Almost 6,000 kids will have been PlayingOut this summer by the time the school bell rings in the start of a new academic year.

The project was the first one launched by Isle of Play when it was established as a charity four years ago.

Over the summer holidays, sessions have taken place twice daily in school playgrounds, parks and glens across the island, with children invited to play, free of charge, and stay as long as long as they like.

The charity’s chief executive, Chris Gregory, told Island Life: ‘The whole initiative is remarkably simple. We turn up at a park, playground or woodland with a van full of rope, karts, bike wheelbarrows, paints and anything else we find along the way and set about turning the area into a much more engaging place for children to play.

‘We’ll build rope swings, water runs, bow and arrows and zip lines; but the real magic is as simple as putting the children together and giving them permission to play.’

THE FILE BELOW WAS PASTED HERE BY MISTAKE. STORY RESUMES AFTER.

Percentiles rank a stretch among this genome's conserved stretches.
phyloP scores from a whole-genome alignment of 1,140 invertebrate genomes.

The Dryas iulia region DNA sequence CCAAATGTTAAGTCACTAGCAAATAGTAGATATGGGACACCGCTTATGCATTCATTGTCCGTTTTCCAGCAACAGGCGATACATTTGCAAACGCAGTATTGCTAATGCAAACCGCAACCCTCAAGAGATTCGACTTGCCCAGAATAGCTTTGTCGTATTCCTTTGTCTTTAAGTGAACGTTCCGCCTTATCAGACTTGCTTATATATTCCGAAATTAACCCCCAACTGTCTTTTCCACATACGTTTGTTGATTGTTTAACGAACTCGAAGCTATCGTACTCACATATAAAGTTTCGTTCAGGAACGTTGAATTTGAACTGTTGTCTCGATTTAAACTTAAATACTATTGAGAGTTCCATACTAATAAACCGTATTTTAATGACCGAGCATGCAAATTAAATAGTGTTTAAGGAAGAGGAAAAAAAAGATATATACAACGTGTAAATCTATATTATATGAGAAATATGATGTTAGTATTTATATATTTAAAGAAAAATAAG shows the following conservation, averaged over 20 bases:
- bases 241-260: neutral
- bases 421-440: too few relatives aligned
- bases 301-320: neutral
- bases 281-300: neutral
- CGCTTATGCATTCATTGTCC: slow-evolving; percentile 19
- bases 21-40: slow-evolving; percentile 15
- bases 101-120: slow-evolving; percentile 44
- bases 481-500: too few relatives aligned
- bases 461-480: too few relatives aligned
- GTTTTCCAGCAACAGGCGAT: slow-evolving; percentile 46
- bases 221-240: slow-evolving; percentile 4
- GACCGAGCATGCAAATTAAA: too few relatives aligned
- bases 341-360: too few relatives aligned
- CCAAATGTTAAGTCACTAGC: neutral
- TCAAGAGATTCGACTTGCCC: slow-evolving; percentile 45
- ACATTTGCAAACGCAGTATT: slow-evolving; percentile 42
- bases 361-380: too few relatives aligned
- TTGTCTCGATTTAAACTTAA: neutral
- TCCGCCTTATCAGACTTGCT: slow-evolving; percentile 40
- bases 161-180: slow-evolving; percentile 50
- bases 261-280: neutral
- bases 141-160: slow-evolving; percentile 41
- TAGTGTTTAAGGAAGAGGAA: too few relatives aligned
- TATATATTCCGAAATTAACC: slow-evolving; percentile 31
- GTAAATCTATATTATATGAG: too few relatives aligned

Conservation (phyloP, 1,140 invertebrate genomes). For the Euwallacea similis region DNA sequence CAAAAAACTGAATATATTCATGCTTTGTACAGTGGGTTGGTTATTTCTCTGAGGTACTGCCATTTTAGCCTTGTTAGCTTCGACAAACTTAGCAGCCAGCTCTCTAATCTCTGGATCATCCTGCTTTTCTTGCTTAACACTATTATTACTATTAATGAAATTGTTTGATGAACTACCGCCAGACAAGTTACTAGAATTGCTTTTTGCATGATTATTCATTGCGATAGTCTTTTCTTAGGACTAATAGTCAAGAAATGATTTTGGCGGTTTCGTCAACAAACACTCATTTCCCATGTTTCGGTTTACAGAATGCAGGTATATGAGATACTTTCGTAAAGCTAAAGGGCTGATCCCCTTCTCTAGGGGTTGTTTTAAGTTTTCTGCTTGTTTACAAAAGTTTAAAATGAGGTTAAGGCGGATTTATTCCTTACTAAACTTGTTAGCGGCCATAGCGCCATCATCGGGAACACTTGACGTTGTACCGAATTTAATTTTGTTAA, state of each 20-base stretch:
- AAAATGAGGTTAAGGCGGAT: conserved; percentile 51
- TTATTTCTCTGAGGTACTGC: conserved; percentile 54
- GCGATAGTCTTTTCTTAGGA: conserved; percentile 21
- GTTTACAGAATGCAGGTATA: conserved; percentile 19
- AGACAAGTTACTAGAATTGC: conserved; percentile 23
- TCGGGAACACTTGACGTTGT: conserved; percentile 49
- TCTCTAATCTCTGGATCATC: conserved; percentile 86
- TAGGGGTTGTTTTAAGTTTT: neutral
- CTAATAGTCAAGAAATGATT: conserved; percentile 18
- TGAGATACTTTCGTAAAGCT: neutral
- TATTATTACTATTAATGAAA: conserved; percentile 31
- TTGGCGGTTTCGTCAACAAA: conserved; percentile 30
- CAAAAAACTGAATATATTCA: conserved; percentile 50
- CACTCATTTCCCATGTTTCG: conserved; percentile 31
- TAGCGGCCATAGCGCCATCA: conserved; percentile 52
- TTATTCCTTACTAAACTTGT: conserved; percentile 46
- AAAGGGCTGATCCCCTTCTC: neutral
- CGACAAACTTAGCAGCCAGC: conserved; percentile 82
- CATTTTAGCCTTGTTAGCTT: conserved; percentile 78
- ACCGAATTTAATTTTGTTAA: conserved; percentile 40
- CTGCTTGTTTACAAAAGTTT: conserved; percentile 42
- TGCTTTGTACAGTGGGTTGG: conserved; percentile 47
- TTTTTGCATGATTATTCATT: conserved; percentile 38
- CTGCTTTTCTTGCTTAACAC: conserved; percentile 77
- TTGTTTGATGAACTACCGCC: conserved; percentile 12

Asked what the children get out of the sessions, he said: ‘There’s all sort of health benefits to playing including physical, mental and social, but the kids don’t care about this and why should they. To them, play is done for no other reason than the biological urge to play. It’s one of the things that make play so unique.

‘If it’s done for reward or for a specific outcome like “getting fit” or becoming “more resilient” then it’s probably not play and you’d likely be limiting many of the good things that could happen if it was the real thing.’

He said the only downside this summer had been the hosepipe ban. ‘The weather on the whole has been fantastic and the children have a had a blast,’ Chris said.

‘The only downside was the early introduction of the hosepipe ban meaning waterslides and water fights - which should be a quintessential part of any summer - were kept to a minimum.

‘The project continues to grow in terms of its popularity and we estimate close to 6,000 children will have come and joined us this summer alone.’

PlayingOut is supported by Hartford Homes.